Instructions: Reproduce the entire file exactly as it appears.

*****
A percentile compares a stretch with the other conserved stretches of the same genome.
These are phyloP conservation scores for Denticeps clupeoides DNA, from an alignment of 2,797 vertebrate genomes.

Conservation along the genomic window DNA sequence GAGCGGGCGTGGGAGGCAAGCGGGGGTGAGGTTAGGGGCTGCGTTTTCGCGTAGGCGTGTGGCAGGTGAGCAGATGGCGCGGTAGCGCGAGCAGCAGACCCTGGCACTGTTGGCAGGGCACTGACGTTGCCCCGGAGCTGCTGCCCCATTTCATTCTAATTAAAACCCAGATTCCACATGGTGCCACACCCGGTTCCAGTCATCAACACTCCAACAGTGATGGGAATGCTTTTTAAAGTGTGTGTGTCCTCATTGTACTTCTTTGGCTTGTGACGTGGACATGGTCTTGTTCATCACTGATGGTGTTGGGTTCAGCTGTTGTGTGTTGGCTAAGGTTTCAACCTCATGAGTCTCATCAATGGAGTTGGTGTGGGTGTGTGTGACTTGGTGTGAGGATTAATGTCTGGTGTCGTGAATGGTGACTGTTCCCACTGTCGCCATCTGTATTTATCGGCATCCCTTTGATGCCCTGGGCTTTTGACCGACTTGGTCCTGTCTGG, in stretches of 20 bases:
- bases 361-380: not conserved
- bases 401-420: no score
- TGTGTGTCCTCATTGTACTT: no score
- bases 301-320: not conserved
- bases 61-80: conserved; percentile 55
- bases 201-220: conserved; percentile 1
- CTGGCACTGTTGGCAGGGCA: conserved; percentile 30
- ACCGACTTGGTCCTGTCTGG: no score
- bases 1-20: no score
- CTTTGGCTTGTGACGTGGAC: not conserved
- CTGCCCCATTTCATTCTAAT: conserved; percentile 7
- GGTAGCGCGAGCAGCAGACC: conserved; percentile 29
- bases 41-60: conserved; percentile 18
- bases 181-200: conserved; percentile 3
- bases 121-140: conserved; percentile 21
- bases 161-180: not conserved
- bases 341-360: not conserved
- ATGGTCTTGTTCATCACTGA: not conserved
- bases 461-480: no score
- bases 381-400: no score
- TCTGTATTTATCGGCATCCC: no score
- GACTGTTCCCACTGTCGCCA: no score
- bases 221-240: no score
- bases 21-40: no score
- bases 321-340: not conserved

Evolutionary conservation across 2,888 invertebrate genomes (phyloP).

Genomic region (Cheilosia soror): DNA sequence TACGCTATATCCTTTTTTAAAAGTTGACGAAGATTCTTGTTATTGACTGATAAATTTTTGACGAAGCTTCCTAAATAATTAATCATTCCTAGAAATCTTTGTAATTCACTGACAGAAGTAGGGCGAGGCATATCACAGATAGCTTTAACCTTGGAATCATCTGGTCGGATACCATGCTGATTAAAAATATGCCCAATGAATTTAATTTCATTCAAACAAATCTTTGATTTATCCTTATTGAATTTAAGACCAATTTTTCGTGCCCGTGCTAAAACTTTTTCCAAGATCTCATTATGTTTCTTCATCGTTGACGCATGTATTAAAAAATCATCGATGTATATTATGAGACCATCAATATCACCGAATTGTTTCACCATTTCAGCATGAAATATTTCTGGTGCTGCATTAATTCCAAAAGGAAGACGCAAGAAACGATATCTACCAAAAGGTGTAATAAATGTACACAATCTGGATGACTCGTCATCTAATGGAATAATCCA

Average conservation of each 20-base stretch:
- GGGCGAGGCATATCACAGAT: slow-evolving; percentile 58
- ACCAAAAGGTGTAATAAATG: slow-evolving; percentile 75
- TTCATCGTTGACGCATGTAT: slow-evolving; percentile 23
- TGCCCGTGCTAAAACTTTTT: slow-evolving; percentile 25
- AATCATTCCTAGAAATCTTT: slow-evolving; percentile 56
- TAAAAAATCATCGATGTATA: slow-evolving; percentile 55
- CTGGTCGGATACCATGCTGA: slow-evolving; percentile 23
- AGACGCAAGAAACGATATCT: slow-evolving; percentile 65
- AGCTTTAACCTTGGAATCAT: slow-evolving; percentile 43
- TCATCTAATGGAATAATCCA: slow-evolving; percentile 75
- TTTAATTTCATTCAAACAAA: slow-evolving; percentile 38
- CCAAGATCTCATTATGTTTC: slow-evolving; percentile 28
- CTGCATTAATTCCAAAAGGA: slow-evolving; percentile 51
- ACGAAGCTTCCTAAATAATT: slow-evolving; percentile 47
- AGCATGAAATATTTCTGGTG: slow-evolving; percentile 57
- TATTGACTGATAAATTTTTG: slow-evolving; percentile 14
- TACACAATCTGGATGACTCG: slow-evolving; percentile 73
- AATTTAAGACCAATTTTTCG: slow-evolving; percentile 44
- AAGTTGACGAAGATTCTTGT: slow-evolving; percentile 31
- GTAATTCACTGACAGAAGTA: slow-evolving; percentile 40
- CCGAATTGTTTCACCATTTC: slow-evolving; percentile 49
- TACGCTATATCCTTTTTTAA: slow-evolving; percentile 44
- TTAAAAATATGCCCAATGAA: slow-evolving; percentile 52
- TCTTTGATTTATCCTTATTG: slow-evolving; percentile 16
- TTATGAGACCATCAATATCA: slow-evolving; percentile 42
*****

A percentile compares a stretch with the other conserved stretches of the same genome.
These are phyloP conservation scores for Denticeps clupeoides DNA, from an alignment of 2,797 vertebrate genomes.

Conservation along the genomic window DNA sequence GAGCGGGCGTGGGAGGCAAGCGGGGGTGAGGTTAGGGGCTGCGTTTTCGCGTAGGCGTGTGGCAGGTGAGCAGATGGCGCGGTAGCGCGAGCAGCAGACCCTGGCACTGTTGGCAGGGCACTGACGTTGCCCCGGAGCTGCTGCCCCATTTCATTCTAATTAAAACCCAGATTCCACATGGTGCCACACCCGGTTCCAGTCATCAACACTCCAACAGTGATGGGAATGCTTTTTAAAGTGTGTGTGTCCTCATTGTACTTCTTTGGCTTGTGACGTGGACATGGTCTTGTTCATCACTGATGGTGTTGGGTTCAGCTGTTGTGTGTTGGCTAAGGTTTCAACCTCATGAGTCTCATCAATGGAGTTGGTGTGGGTGTGTGTGACTTGGTGTGAGGATTAATGTCTGGTGTCGTGAATGGTGACTGTTCCCACTGTCGCCATCTGTATTTATCGGCATCCCTTTGATGCCCTGGGCTTTTGACCGACTTGGTCCTGTCTGG, in stretches of 20 bases:
- bases 361-380: not conserved
- bases 401-420: no score
- TGTGTGTCCTCATTGTACTT: no score
- bases 301-320: not conserved
- bases 61-80: conserved; percentile 55
- bases 201-220: conserved; percentile 1
- CTGGCACTGTTGGCAGGGCA: conserved; percentile 30
- ACCGACTTGGTCCTGTCTGG: no score
- bases 1-20: no score
- CTTTGGCTTGTGACGTGGAC: not conserved
- CTGCCCCATTTCATTCTAAT: conserved; percentile 7
- GGTAGCGCGAGCAGCAGACC: conserved; percentile 29
- bases 41-60: conserved; percentile 18
- bases 181-200: conserved; percentile 3
- bases 121-140: conserved; percentile 21
- bases 161-180: not conserved
- bases 341-360: not conserved
- ATGGTCTTGTTCATCACTGA: not conserved
- bases 461-480: no score
- bases 381-400: no score
- TCTGTATTTATCGGCATCCC: no score
- GACTGTTCCCACTGTCGCCA: no score
- bases 221-240: no score
- bases 21-40: no score
- bases 321-340: not conserved

Evolutionary conservation across 2,888 invertebrate genomes (phyloP).

Genomic region (Cheilosia soror): DNA sequence TACGCTATATCCTTTTTTAAAAGTTGACGAAGATTCTTGTTATTGACTGATAAATTTTTGACGAAGCTTCCTAAATAATTAATCATTCCTAGAAATCTTTGTAATTCACTGACAGAAGTAGGGCGAGGCATATCACAGATAGCTTTAACCTTGGAATCATCTGGTCGGATACCATGCTGATTAAAAATATGCCCAATGAATTTAATTTCATTCAAACAAATCTTTGATTTATCCTTATTGAATTTAAGACCAATTTTTCGTGCCCGTGCTAAAACTTTTTCCAAGATCTCATTATGTTTCTTCATCGTTGACGCATGTATTAAAAAATCATCGATGTATATTATGAGACCATCAATATCACCGAATTGTTTCACCATTTCAGCATGAAATATTTCTGGTGCTGCATTAATTCCAAAAGGAAGACGCAAGAAACGATATCTACCAAAAGGTGTAATAAATGTACACAATCTGGATGACTCGTCATCTAATGGAATAATCCA

Average conservation of each 20-base stretch:
- GGGCGAGGCATATCACAGAT: slow-evolving; percentile 58
- ACCAAAAGGTGTAATAAATG: slow-evolving; percentile 75
- TTCATCGTTGACGCATGTAT: slow-evolving; percentile 23
- TGCCCGTGCTAAAACTTTTT: slow-evolving; percentile 25
- AATCATTCCTAGAAATCTTT: slow-evolving; percentile 56
- TAAAAAATCATCGATGTATA: slow-evolving; percentile 55
- CTGGTCGGATACCATGCTGA: slow-evolving; percentile 23
- AGACGCAAGAAACGATATCT: slow-evolving; percentile 65
- AGCTTTAACCTTGGAATCAT: slow-evolving; percentile 43
- TCATCTAATGGAATAATCCA: slow-evolving; percentile 75
- TTTAATTTCATTCAAACAAA: slow-evolving; percentile 38
- CCAAGATCTCATTATGTTTC: slow-evolving; percentile 28
- CTGCATTAATTCCAAAAGGA: slow-evolving; percentile 51
- ACGAAGCTTCCTAAATAATT: slow-evolving; percentile 47
- AGCATGAAATATTTCTGGTG: slow-evolving; percentile 57
- TATTGACTGATAAATTTTTG: slow-evolving; percentile 14
- TACACAATCTGGATGACTCG: slow-evolving; percentile 73
- AATTTAAGACCAATTTTTCG: slow-evolving; percentile 44
- AAGTTGACGAAGATTCTTGT: slow-evolving; percentile 31
- GTAATTCACTGACAGAAGTA: slow-evolving; percentile 40
- CCGAATTGTTTCACCATTTC: slow-evolving; percentile 49
- TACGCTATATCCTTTTTTAA: slow-evolving; percentile 44
- TTAAAAATATGCCCAATGAA: slow-evolving; percentile 52
- TCTTTGATTTATCCTTATTG: slow-evolving; percentile 16
- TTATGAGACCATCAATATCA: slow-evolving; percentile 42